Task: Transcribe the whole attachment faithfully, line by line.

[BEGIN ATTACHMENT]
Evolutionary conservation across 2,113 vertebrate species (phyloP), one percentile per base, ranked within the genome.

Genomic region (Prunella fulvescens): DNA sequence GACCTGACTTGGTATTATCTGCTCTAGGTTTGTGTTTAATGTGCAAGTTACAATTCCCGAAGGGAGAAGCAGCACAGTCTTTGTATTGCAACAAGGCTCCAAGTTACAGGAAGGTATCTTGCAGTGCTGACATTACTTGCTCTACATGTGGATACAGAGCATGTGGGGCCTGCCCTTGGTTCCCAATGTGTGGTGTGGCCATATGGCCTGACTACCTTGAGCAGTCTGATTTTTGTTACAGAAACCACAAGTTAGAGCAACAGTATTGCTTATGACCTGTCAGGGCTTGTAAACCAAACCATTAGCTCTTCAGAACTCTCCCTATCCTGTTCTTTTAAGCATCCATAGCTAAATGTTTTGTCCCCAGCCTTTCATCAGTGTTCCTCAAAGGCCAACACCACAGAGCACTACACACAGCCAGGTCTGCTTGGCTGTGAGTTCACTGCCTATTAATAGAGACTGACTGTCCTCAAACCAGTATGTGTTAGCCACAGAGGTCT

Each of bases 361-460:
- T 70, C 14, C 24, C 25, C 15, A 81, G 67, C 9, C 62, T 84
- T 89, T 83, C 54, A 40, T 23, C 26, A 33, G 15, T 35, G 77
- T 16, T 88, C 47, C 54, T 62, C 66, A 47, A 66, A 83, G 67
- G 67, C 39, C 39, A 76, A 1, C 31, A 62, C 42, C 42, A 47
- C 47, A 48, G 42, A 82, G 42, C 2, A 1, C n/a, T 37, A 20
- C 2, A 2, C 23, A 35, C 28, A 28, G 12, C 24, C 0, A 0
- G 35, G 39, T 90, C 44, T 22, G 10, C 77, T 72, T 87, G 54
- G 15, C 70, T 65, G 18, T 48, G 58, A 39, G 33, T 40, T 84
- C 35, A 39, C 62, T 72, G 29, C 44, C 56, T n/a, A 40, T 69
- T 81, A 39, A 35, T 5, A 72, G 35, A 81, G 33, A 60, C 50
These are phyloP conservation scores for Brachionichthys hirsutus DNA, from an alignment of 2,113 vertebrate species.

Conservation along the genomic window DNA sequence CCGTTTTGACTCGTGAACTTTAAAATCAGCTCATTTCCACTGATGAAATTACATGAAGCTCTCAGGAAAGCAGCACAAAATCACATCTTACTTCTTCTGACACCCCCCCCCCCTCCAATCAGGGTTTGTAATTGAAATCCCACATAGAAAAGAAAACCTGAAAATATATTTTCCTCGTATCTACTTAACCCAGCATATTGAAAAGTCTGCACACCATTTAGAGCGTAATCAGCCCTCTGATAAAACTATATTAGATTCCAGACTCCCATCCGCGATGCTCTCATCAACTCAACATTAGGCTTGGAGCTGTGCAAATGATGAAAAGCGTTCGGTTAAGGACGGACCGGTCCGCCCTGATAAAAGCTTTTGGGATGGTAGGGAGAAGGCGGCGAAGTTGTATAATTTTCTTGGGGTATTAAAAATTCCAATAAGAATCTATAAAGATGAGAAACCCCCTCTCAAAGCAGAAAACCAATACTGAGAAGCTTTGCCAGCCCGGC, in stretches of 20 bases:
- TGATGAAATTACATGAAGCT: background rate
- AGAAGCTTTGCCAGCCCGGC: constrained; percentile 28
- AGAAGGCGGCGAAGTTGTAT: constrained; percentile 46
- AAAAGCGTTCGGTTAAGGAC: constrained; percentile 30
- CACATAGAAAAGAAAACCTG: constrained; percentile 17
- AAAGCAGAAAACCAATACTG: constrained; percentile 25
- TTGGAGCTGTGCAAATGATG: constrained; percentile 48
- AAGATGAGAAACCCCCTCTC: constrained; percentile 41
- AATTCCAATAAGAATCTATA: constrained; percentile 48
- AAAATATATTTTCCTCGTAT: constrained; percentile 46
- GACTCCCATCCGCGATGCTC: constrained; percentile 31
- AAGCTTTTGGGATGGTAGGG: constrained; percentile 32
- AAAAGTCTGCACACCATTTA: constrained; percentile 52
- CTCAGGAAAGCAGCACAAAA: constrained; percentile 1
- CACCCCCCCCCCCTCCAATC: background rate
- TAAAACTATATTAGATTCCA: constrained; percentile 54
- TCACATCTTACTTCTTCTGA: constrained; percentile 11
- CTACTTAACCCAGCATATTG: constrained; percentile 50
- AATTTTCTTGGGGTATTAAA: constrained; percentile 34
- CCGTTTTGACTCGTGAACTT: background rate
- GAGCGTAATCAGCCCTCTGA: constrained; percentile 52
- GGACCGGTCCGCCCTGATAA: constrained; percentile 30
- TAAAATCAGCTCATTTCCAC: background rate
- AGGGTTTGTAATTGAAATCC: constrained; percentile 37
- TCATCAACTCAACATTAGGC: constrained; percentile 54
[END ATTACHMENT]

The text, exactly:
Evolutionary conservation across 2,113 vertebrate species (phyloP), one percentile per base, ranked within the genome.

Genomic region (Prunella fulvescens): DNA sequence GACCTGACTTGGTATTATCTGCTCTAGGTTTGTGTTTAATGTGCAAGTTACAATTCCCGAAGGGAGAAGCAGCACAGTCTTTGTATTGCAACAAGGCTCCAAGTTACAGGAAGGTATCTTGCAGTGCTGACATTACTTGCTCTACATGTGGATACAGAGCATGTGGGGCCTGCCCTTGGTTCCCAATGTGTGGTGTGGCCATATGGCCTGACTACCTTGAGCAGTCTGATTTTTGTTACAGAAACCACAAGTTAGAGCAACAGTATTGCTTATGACCTGTCAGGGCTTGTAAACCAAACCATTAGCTCTTCAGAACTCTCCCTATCCTGTTCTTTTAAGCATCCATAGCTAAATGTTTTGTCCCCAGCCTTTCATCAGTGTTCCTCAAAGGCCAACACCACAGAGCACTACACACAGCCAGGTCTGCTTGGCTGTGAGTTCACTGCCTATTAATAGAGACTGACTGTCCTCAAACCAGTATGTGTTAGCCACAGAGGTCT

Each of bases 361-460:
- T 70, C 14, C 24, C 25, C 15, A 81, G 67, C 9, C 62, T 84
- T 89, T 83, C 54, A 40, T 23, C 26, A 33, G 15, T 35, G 77
- T 16, T 88, C 47, C 54, T 62, C 66, A 47, A 66, A 83, G 67
- G 67, C 39, C 39, A 76, A 1, C 31, A 62, C 42, C 42, A 47
- C 47, A 48, G 42, A 82, G 42, C 2, A 1, C n/a, T 37, A 20
- C 2, A 2, C 23, A 35, C 28, A 28, G 12, C 24, C 0, A 0
- G 35, G 39, T 90, C 44, T 22, G 10, C 77, T 72, T 87, G 54
- G 15, C 70, T 65, G 18, T 48, G 58, A 39, G 33, T 40, T 84
- C 35, A 39, C 62, T 72, G 29, C 44, C 56, T n/a, A 40, T 69
- T 81, A 39, A 35, T 5, A 72, G 35, A 81, G 33, A 60, C 50
These are phyloP conservation scores for Brachionichthys hirsutus DNA, from an alignment of 2,113 vertebrate species.

Conservation along the genomic window DNA sequence CCGTTTTGACTCGTGAACTTTAAAATCAGCTCATTTCCACTGATGAAATTACATGAAGCTCTCAGGAAAGCAGCACAAAATCACATCTTACTTCTTCTGACACCCCCCCCCCCTCCAATCAGGGTTTGTAATTGAAATCCCACATAGAAAAGAAAACCTGAAAATATATTTTCCTCGTATCTACTTAACCCAGCATATTGAAAAGTCTGCACACCATTTAGAGCGTAATCAGCCCTCTGATAAAACTATATTAGATTCCAGACTCCCATCCGCGATGCTCTCATCAACTCAACATTAGGCTTGGAGCTGTGCAAATGATGAAAAGCGTTCGGTTAAGGACGGACCGGTCCGCCCTGATAAAAGCTTTTGGGATGGTAGGGAGAAGGCGGCGAAGTTGTATAATTTTCTTGGGGTATTAAAAATTCCAATAAGAATCTATAAAGATGAGAAACCCCCTCTCAAAGCAGAAAACCAATACTGAGAAGCTTTGCCAGCCCGGC, in stretches of 20 bases:
- TGATGAAATTACATGAAGCT: background rate
- AGAAGCTTTGCCAGCCCGGC: constrained; percentile 28
- AGAAGGCGGCGAAGTTGTAT: constrained; percentile 46
- AAAAGCGTTCGGTTAAGGAC: constrained; percentile 30
- CACATAGAAAAGAAAACCTG: constrained; percentile 17
- AAAGCAGAAAACCAATACTG: constrained; percentile 25
- TTGGAGCTGTGCAAATGATG: constrained; percentile 48
- AAGATGAGAAACCCCCTCTC: constrained; percentile 41
- AATTCCAATAAGAATCTATA: constrained; percentile 48
- AAAATATATTTTCCTCGTAT: constrained; percentile 46
- GACTCCCATCCGCGATGCTC: constrained; percentile 31
- AAGCTTTTGGGATGGTAGGG: constrained; percentile 32
- AAAAGTCTGCACACCATTTA: constrained; percentile 52
- CTCAGGAAAGCAGCACAAAA: constrained; percentile 1
- CACCCCCCCCCCCTCCAATC: background rate
- TAAAACTATATTAGATTCCA: constrained; percentile 54
- TCACATCTTACTTCTTCTGA: constrained; percentile 11
- CTACTTAACCCAGCATATTG: constrained; percentile 50
- AATTTTCTTGGGGTATTAAA: constrained; percentile 34
- CCGTTTTGACTCGTGAACTT: background rate
- GAGCGTAATCAGCCCTCTGA: constrained; percentile 52
- GGACCGGTCCGCCCTGATAA: constrained; percentile 30
- TAAAATCAGCTCATTTCCAC: background rate
- AGGGTTTGTAATTGAAATCC: constrained; percentile 37
- TCATCAACTCAACATTAGGC: constrained; percentile 54